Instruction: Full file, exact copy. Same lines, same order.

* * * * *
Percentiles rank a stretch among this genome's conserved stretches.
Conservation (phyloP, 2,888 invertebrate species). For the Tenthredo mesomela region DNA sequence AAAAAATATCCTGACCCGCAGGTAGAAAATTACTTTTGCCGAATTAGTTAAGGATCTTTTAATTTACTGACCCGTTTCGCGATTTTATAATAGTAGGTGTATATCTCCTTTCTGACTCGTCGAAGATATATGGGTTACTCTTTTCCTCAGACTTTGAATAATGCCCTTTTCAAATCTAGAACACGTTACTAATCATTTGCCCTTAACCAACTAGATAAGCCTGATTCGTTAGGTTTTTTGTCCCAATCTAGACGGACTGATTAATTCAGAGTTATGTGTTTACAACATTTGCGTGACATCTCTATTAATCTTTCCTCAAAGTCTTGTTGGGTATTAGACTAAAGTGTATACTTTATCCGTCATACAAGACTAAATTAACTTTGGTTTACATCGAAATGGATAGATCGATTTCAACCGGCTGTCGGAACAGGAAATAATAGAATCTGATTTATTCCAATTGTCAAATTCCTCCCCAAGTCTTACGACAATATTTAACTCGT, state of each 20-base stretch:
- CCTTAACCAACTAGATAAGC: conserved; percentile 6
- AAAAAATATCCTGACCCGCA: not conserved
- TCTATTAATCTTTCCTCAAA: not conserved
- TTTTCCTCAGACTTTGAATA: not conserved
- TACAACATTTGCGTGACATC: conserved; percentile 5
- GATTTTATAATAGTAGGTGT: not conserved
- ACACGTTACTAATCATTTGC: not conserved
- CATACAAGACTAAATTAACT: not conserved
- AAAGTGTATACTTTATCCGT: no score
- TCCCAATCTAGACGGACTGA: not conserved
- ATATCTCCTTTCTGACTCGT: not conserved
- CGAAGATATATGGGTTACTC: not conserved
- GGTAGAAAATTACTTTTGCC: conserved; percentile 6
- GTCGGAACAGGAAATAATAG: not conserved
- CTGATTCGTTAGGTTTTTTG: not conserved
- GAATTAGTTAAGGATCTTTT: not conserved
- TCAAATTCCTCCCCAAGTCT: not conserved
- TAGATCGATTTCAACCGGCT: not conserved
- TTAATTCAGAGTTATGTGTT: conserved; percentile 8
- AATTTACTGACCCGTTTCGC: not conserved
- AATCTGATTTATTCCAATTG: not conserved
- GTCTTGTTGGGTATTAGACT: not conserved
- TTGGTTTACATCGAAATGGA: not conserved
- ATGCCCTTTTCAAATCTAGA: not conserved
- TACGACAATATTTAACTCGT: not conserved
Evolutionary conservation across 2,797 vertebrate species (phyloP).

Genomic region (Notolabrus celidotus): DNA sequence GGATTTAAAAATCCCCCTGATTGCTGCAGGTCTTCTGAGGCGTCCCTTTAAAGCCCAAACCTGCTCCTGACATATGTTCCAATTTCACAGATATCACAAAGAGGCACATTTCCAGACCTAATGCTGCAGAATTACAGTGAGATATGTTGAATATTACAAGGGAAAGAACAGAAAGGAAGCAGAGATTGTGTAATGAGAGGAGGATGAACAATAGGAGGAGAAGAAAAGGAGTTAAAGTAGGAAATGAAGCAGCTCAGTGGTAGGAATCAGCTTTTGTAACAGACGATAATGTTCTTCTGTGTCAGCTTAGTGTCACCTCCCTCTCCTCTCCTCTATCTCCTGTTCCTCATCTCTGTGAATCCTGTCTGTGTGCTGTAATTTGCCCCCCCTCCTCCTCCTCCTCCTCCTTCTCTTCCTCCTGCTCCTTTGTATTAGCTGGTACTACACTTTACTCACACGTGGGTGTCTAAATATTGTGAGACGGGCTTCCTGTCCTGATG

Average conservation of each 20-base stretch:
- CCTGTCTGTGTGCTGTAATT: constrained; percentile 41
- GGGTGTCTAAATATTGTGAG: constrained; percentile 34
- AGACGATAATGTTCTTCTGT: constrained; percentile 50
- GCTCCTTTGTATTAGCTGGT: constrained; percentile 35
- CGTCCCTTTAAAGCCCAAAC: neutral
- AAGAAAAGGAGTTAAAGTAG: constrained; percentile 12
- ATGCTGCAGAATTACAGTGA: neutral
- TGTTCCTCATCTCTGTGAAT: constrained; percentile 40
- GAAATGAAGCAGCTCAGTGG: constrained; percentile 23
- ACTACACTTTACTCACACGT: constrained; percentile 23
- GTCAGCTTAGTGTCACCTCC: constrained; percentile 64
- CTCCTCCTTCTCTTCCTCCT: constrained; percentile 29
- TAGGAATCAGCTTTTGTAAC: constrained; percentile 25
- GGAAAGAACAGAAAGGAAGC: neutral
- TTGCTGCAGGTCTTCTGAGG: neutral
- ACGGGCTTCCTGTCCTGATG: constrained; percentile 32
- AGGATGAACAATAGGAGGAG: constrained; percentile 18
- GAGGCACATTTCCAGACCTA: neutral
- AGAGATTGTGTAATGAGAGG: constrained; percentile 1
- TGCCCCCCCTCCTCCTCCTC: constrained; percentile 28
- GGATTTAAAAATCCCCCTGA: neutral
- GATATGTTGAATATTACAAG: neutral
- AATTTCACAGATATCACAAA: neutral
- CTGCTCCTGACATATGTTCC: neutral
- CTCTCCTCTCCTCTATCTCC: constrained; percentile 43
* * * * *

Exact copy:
Percentiles rank a stretch among this genome's conserved stretches.
Conservation (phyloP, 2,888 invertebrate species). For the Tenthredo mesomela region DNA sequence AAAAAATATCCTGACCCGCAGGTAGAAAATTACTTTTGCCGAATTAGTTAAGGATCTTTTAATTTACTGACCCGTTTCGCGATTTTATAATAGTAGGTGTATATCTCCTTTCTGACTCGTCGAAGATATATGGGTTACTCTTTTCCTCAGACTTTGAATAATGCCCTTTTCAAATCTAGAACACGTTACTAATCATTTGCCCTTAACCAACTAGATAAGCCTGATTCGTTAGGTTTTTTGTCCCAATCTAGACGGACTGATTAATTCAGAGTTATGTGTTTACAACATTTGCGTGACATCTCTATTAATCTTTCCTCAAAGTCTTGTTGGGTATTAGACTAAAGTGTATACTTTATCCGTCATACAAGACTAAATTAACTTTGGTTTACATCGAAATGGATAGATCGATTTCAACCGGCTGTCGGAACAGGAAATAATAGAATCTGATTTATTCCAATTGTCAAATTCCTCCCCAAGTCTTACGACAATATTTAACTCGT, state of each 20-base stretch:
- CCTTAACCAACTAGATAAGC: conserved; percentile 6
- AAAAAATATCCTGACCCGCA: not conserved
- TCTATTAATCTTTCCTCAAA: not conserved
- TTTTCCTCAGACTTTGAATA: not conserved
- TACAACATTTGCGTGACATC: conserved; percentile 5
- GATTTTATAATAGTAGGTGT: not conserved
- ACACGTTACTAATCATTTGC: not conserved
- CATACAAGACTAAATTAACT: not conserved
- AAAGTGTATACTTTATCCGT: no score
- TCCCAATCTAGACGGACTGA: not conserved
- ATATCTCCTTTCTGACTCGT: not conserved
- CGAAGATATATGGGTTACTC: not conserved
- GGTAGAAAATTACTTTTGCC: conserved; percentile 6
- GTCGGAACAGGAAATAATAG: not conserved
- CTGATTCGTTAGGTTTTTTG: not conserved
- GAATTAGTTAAGGATCTTTT: not conserved
- TCAAATTCCTCCCCAAGTCT: not conserved
- TAGATCGATTTCAACCGGCT: not conserved
- TTAATTCAGAGTTATGTGTT: conserved; percentile 8
- AATTTACTGACCCGTTTCGC: not conserved
- AATCTGATTTATTCCAATTG: not conserved
- GTCTTGTTGGGTATTAGACT: not conserved
- TTGGTTTACATCGAAATGGA: not conserved
- ATGCCCTTTTCAAATCTAGA: not conserved
- TACGACAATATTTAACTCGT: not conserved
Evolutionary conservation across 2,797 vertebrate species (phyloP).

Genomic region (Notolabrus celidotus): DNA sequence GGATTTAAAAATCCCCCTGATTGCTGCAGGTCTTCTGAGGCGTCCCTTTAAAGCCCAAACCTGCTCCTGACATATGTTCCAATTTCACAGATATCACAAAGAGGCACATTTCCAGACCTAATGCTGCAGAATTACAGTGAGATATGTTGAATATTACAAGGGAAAGAACAGAAAGGAAGCAGAGATTGTGTAATGAGAGGAGGATGAACAATAGGAGGAGAAGAAAAGGAGTTAAAGTAGGAAATGAAGCAGCTCAGTGGTAGGAATCAGCTTTTGTAACAGACGATAATGTTCTTCTGTGTCAGCTTAGTGTCACCTCCCTCTCCTCTCCTCTATCTCCTGTTCCTCATCTCTGTGAATCCTGTCTGTGTGCTGTAATTTGCCCCCCCTCCTCCTCCTCCTCCTCCTTCTCTTCCTCCTGCTCCTTTGTATTAGCTGGTACTACACTTTACTCACACGTGGGTGTCTAAATATTGTGAGACGGGCTTCCTGTCCTGATG

Average conservation of each 20-base stretch:
- CCTGTCTGTGTGCTGTAATT: constrained; percentile 41
- GGGTGTCTAAATATTGTGAG: constrained; percentile 34
- AGACGATAATGTTCTTCTGT: constrained; percentile 50
- GCTCCTTTGTATTAGCTGGT: constrained; percentile 35
- CGTCCCTTTAAAGCCCAAAC: neutral
- AAGAAAAGGAGTTAAAGTAG: constrained; percentile 12
- ATGCTGCAGAATTACAGTGA: neutral
- TGTTCCTCATCTCTGTGAAT: constrained; percentile 40
- GAAATGAAGCAGCTCAGTGG: constrained; percentile 23
- ACTACACTTTACTCACACGT: constrained; percentile 23
- GTCAGCTTAGTGTCACCTCC: constrained; percentile 64
- CTCCTCCTTCTCTTCCTCCT: constrained; percentile 29
- TAGGAATCAGCTTTTGTAAC: constrained; percentile 25
- GGAAAGAACAGAAAGGAAGC: neutral
- TTGCTGCAGGTCTTCTGAGG: neutral
- ACGGGCTTCCTGTCCTGATG: constrained; percentile 32
- AGGATGAACAATAGGAGGAG: constrained; percentile 18
- GAGGCACATTTCCAGACCTA: neutral
- AGAGATTGTGTAATGAGAGG: constrained; percentile 1
- TGCCCCCCCTCCTCCTCCTC: constrained; percentile 28
- GGATTTAAAAATCCCCCTGA: neutral
- GATATGTTGAATATTACAAG: neutral
- AATTTCACAGATATCACAAA: neutral
- CTGCTCCTGACATATGTTCC: neutral
- CTCTCCTCTCCTCTATCTCC: constrained; percentile 43